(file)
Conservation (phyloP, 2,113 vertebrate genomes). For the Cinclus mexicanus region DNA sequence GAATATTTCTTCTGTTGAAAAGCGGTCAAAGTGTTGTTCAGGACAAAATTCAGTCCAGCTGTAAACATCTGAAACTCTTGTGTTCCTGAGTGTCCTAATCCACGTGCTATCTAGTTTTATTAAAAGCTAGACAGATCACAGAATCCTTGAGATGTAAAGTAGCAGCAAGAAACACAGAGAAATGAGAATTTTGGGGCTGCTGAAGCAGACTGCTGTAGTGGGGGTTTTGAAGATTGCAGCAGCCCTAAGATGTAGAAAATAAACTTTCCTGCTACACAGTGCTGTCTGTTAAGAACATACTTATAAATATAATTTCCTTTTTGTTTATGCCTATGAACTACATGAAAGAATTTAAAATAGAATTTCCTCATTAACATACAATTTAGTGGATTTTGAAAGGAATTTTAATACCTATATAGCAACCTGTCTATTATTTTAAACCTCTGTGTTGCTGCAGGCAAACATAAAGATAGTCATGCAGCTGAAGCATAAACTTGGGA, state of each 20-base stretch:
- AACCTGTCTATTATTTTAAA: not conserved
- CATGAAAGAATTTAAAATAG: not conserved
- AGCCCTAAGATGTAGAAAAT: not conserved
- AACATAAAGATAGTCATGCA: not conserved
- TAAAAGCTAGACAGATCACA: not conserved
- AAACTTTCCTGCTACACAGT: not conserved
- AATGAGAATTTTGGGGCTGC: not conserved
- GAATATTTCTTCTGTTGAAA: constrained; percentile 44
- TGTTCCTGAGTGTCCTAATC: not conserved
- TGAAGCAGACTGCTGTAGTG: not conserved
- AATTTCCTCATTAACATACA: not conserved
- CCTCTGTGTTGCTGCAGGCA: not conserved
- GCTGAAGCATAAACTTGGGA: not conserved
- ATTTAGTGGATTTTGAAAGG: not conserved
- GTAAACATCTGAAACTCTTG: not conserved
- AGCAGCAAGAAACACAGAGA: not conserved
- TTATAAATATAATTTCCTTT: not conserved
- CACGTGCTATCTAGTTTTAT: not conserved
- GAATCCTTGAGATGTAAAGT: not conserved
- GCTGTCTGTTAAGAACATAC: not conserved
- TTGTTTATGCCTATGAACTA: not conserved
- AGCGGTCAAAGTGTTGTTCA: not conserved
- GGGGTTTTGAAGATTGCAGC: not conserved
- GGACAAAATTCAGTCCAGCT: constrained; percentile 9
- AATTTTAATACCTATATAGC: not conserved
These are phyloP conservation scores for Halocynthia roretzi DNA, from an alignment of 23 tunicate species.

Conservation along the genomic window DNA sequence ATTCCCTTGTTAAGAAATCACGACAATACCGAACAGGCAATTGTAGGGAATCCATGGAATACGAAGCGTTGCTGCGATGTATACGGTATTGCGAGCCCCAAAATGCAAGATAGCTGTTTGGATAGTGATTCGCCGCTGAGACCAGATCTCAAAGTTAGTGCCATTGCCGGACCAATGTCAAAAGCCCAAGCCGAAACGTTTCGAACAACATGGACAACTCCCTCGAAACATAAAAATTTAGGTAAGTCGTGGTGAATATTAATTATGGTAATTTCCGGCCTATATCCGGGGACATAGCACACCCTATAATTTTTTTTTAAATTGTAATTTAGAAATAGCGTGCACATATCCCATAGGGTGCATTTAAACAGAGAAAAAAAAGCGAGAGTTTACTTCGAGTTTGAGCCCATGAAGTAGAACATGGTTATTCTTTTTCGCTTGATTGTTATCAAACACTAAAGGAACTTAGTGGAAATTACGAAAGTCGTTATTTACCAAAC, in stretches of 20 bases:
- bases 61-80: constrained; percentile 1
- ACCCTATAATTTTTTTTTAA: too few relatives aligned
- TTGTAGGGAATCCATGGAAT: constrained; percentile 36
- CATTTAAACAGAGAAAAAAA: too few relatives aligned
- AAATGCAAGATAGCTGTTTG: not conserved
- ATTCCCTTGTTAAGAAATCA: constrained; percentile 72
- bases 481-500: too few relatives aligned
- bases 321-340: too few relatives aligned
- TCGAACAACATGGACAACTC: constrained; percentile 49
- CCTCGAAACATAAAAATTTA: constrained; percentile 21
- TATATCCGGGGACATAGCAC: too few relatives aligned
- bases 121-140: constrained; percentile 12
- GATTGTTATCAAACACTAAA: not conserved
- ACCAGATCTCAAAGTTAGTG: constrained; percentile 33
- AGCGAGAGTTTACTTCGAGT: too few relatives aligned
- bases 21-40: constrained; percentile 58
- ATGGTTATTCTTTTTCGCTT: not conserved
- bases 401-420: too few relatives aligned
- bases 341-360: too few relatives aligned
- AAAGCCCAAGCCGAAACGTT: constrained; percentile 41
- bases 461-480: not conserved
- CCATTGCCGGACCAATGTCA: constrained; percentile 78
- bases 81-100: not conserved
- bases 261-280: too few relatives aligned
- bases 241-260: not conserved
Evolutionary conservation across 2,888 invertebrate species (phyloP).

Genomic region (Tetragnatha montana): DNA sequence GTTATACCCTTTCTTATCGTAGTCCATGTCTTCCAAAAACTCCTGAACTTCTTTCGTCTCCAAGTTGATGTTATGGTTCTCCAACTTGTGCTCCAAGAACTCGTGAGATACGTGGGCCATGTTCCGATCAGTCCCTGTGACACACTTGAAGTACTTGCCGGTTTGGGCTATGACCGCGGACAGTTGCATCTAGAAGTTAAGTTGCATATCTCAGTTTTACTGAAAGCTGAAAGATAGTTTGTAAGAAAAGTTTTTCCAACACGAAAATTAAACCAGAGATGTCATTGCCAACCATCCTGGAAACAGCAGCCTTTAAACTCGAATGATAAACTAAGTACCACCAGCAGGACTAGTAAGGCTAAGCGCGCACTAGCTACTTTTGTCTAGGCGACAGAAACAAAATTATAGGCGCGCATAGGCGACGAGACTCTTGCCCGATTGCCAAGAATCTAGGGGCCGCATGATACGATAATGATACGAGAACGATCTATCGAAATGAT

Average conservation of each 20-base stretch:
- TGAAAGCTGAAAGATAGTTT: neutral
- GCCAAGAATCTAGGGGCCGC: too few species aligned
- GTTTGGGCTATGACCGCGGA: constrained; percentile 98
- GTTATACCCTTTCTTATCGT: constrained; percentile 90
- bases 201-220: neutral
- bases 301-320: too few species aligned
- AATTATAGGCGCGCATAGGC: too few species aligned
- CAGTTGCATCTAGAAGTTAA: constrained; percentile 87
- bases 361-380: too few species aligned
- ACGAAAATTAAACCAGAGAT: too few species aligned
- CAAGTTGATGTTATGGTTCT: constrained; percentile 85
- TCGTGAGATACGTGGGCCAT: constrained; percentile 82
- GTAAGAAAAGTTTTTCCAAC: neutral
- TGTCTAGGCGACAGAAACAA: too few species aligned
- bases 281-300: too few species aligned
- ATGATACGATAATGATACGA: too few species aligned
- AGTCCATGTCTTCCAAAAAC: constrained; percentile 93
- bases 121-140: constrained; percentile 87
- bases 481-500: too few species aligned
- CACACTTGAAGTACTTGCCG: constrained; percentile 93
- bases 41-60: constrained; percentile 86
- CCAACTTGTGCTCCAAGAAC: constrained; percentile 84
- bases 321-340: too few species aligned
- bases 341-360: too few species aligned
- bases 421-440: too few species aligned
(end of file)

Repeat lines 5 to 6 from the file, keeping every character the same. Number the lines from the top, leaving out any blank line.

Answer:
- AACATAAAGATAGTCATGCA: not conserved
- TAAAAGCTAGACAGATCACA: not conserved